The time is finally here. It’s the official launch of the Kona Libre and Libre DL. First unveiled to the world at the Sea Otter Classic, Kona has been slowly working up to the full release of both models into the wild.
Sort of a blend between the Rove and the Sutra, the Libre will come in two different models with two different wheel sizes.
Both bikes include a new Kona Race Light carbon frame with the new Kona Verson carbon touring fork which offer a massive amount of braze ons. Even on my 49cm test bike, there are three bottle cage mounts inside the front triangle with a fourth on the bottom of the downtube. Additionally, you’ll find bosses on the top tube for bolt on top tube bags, three pack mounts on each fork leg, and rack mounts front and rear.
The frame and fork offer pretty much all the tire clearance you could want with plenty of room for the stock 700c x 45mm tires which actually measure 46mm wide when set up tubeless on the Easton rims. Both bikes are capable of running either wheel size should you want to switch later on.
Geometry (Libre DL left, Libre right)
Since the frames and forks are the same though, the geometry does change slightly depending on the wheels. Since the 700c wheels and tires are taller than the 650b wheels and tires of the Libre, the Libre DL has a higher BB height of 285mm compared to 267mm, and the standover height changes equally as well. This is one of the reasons Kona considers the Libre DL to be a bit more off road friendly thanks to increased crank clearance while the lower BB of the Libre should help out on the road.
Also note that these bikes fit big. I’m on the 49cm which fits at least like a full size up, though they are meant to be run with wide bars and short stems.
Regardless of build, both models use internal cable routing and the Libre DL is left with two empty ports – one for the lack of a front derailleur, and one to allow for the use of a dropper post even with a front derailleur. Brake housing is internal as well with flat mount disc brakes used front and rear along with 12mm tooled thru axles.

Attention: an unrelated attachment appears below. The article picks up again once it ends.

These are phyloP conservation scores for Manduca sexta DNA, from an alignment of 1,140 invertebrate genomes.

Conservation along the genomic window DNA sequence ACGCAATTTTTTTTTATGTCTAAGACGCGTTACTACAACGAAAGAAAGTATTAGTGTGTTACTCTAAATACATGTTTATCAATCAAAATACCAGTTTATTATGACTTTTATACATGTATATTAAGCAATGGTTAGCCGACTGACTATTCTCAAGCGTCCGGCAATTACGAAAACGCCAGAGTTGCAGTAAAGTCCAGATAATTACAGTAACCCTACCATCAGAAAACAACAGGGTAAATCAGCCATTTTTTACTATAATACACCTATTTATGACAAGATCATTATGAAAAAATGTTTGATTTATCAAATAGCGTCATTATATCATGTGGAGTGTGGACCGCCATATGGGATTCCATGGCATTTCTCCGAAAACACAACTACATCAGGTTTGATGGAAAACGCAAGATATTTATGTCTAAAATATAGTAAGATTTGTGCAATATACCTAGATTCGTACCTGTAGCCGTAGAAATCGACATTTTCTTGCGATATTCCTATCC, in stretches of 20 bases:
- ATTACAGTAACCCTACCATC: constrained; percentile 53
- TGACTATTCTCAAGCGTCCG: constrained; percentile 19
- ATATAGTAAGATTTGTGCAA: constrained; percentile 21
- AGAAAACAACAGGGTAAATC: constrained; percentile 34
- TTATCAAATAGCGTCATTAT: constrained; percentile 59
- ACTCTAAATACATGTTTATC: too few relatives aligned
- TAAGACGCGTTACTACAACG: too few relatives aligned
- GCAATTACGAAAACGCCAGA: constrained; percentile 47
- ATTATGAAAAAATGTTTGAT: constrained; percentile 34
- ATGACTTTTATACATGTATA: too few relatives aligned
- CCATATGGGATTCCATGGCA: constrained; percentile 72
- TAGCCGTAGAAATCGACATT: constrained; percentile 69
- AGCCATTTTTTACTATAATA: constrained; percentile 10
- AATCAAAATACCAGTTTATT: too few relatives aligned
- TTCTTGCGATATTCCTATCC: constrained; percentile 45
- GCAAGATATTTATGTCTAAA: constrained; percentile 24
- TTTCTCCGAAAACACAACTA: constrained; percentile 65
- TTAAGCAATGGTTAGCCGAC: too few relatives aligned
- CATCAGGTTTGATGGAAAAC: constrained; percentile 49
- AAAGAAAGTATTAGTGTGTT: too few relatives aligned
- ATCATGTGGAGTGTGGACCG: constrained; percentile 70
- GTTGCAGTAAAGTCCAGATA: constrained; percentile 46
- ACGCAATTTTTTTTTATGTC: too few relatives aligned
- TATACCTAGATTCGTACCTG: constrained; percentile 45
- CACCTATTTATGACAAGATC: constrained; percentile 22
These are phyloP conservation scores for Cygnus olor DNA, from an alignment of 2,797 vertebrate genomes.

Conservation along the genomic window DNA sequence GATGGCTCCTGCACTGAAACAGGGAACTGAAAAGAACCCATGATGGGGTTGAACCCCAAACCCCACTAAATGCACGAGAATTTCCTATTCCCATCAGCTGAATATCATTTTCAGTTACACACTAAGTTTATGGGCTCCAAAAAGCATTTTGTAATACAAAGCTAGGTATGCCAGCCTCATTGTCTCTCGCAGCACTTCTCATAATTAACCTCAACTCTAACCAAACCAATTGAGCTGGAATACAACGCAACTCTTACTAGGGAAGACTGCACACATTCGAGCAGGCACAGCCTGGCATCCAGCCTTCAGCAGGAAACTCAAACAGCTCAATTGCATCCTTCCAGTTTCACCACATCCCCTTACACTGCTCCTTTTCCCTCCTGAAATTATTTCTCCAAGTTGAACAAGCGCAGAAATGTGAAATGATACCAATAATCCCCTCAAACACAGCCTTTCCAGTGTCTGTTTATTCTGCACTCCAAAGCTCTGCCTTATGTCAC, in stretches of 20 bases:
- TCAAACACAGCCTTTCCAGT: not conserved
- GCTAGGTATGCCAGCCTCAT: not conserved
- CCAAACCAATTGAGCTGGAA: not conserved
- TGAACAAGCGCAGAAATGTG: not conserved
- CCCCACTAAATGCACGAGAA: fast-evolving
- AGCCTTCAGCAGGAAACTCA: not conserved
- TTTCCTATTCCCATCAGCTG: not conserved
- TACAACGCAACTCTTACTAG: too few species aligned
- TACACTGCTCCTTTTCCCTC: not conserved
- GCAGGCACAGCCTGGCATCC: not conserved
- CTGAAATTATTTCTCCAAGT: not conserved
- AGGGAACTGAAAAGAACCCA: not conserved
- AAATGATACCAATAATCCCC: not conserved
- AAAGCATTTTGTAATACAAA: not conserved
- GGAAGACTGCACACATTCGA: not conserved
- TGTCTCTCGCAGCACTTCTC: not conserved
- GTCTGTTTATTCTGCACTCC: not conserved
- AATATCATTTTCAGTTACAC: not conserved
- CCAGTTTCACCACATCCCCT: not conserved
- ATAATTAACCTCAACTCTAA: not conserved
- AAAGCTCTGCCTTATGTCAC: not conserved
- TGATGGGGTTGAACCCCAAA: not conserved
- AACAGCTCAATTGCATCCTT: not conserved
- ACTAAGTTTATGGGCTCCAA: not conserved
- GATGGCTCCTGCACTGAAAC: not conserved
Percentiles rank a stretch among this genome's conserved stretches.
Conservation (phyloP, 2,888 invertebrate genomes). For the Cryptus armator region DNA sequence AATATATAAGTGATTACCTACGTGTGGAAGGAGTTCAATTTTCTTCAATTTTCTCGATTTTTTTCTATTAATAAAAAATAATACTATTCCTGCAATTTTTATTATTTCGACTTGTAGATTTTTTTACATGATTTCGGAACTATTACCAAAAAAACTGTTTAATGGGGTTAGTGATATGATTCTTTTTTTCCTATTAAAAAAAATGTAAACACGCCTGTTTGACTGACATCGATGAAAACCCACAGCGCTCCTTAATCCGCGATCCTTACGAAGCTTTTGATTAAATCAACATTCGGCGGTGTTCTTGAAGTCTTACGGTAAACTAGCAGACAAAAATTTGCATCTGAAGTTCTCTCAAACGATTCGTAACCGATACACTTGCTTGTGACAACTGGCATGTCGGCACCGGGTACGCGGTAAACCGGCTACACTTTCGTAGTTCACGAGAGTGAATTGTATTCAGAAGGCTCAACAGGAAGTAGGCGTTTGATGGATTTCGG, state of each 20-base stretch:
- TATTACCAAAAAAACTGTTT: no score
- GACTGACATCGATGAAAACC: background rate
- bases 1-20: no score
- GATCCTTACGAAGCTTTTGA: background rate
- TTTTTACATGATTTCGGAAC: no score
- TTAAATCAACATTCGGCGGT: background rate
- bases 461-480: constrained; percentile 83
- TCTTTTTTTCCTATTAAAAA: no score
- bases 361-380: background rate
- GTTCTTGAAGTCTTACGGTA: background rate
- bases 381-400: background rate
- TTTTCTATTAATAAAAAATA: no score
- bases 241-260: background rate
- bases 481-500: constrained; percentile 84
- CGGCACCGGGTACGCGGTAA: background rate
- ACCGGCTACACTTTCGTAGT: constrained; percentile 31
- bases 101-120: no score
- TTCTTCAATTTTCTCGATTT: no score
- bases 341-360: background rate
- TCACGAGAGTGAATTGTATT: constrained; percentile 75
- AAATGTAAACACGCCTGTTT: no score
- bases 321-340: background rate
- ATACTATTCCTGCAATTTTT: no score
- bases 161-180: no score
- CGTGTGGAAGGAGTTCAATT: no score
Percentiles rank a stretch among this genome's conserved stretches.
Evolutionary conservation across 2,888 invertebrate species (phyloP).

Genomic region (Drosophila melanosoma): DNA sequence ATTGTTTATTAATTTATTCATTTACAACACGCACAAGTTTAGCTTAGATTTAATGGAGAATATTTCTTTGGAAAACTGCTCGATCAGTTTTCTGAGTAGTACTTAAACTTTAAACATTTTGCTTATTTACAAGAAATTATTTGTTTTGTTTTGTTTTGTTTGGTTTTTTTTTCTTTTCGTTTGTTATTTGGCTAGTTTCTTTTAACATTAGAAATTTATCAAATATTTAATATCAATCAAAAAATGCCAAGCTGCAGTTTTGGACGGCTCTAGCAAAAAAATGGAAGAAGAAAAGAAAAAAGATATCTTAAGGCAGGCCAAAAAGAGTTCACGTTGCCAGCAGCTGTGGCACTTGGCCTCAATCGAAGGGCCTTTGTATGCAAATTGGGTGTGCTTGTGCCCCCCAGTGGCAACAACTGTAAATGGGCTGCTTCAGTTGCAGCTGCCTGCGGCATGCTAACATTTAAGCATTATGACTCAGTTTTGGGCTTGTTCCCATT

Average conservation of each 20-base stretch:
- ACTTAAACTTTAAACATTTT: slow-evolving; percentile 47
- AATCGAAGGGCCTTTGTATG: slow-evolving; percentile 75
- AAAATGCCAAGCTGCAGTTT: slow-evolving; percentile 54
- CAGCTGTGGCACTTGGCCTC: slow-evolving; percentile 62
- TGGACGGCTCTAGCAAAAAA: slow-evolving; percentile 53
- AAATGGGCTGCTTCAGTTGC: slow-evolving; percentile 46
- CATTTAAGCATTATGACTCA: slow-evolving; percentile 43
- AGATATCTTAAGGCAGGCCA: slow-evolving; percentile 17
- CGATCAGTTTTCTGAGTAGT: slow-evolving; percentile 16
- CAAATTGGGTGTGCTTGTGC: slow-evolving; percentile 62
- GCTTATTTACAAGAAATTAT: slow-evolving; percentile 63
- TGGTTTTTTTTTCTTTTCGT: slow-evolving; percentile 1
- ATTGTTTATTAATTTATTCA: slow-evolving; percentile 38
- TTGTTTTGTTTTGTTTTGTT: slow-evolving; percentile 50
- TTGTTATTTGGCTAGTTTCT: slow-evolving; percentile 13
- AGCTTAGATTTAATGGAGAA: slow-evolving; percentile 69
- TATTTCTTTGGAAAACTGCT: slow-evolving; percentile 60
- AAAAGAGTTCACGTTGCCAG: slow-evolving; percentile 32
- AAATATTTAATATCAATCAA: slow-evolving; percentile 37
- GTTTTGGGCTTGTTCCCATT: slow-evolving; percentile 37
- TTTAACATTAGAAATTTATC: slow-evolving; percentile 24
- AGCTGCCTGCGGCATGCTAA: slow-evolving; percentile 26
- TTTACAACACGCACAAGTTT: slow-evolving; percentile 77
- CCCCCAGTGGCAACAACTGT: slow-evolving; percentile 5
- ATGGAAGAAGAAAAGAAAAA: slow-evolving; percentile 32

A SRAM GXP pressfit bottom bracket is used on the Libre DL, while the Libre uses the same standard but with a Shimano PF BB.
Actual weight (tubed vs. tubeless)
The 1x Libre DL comes equipped with tubeless WTB Riddler tires in 700c x 45mm casings mounted to Easton EA70AX aluminum gravel wheels. As mentioned, these actually measure 46mm when set up tubeless – though the bikes ship with tubes in the tires. To go tubeless, you simply need to remove the tubes, add the tubeless valves to the pre-taped rims, and add your favorite sealant. My 49mm test bike came in at 8.5kg (18.74lbs) with tubes, and going tubeless dropped it to 8.37kg (18.45lbs) even with a full 2oz of sealant in each tire.
Equipped with Kona branded cockpit parts, the Libre DL has a super wide, flared handlebar that measures almost 46cm on my 49cm bike! That wide bar is combined with a stubby 70mm stem for a more modern gravel geometry that certainly skews to the more agressive side of offroad riding. At first it feels crazy wide, but you get used to it very quickly and the additional leverage is welcomed while riding technical trails.
Priced at $3,999 as shown above, the Libre DL is available now as a complete and also as a frameset for $1,999.
The Libre on the other hand, comes with a Shimano 2×11 drivetrain and WTB Byway 650b x 47mm tires and WTB KOM i25 TCS wheels. The Libre definitely skews towards the road side of things, but it’s also less money at $2,999. Otherwise, the two bikes are very similar, both available now.
Finally, to celebrate the launch of the Libre, Kona sent Bike Magazine photo editor Anthony Smith to follow 24hr World Solo MTB Champ Cory Wallace as he attempted his first Dirty Kanza 200 on the new Libre. A rash of flats kept him from challenging for the win, but he came in a very respectable 14th considering the circumstances.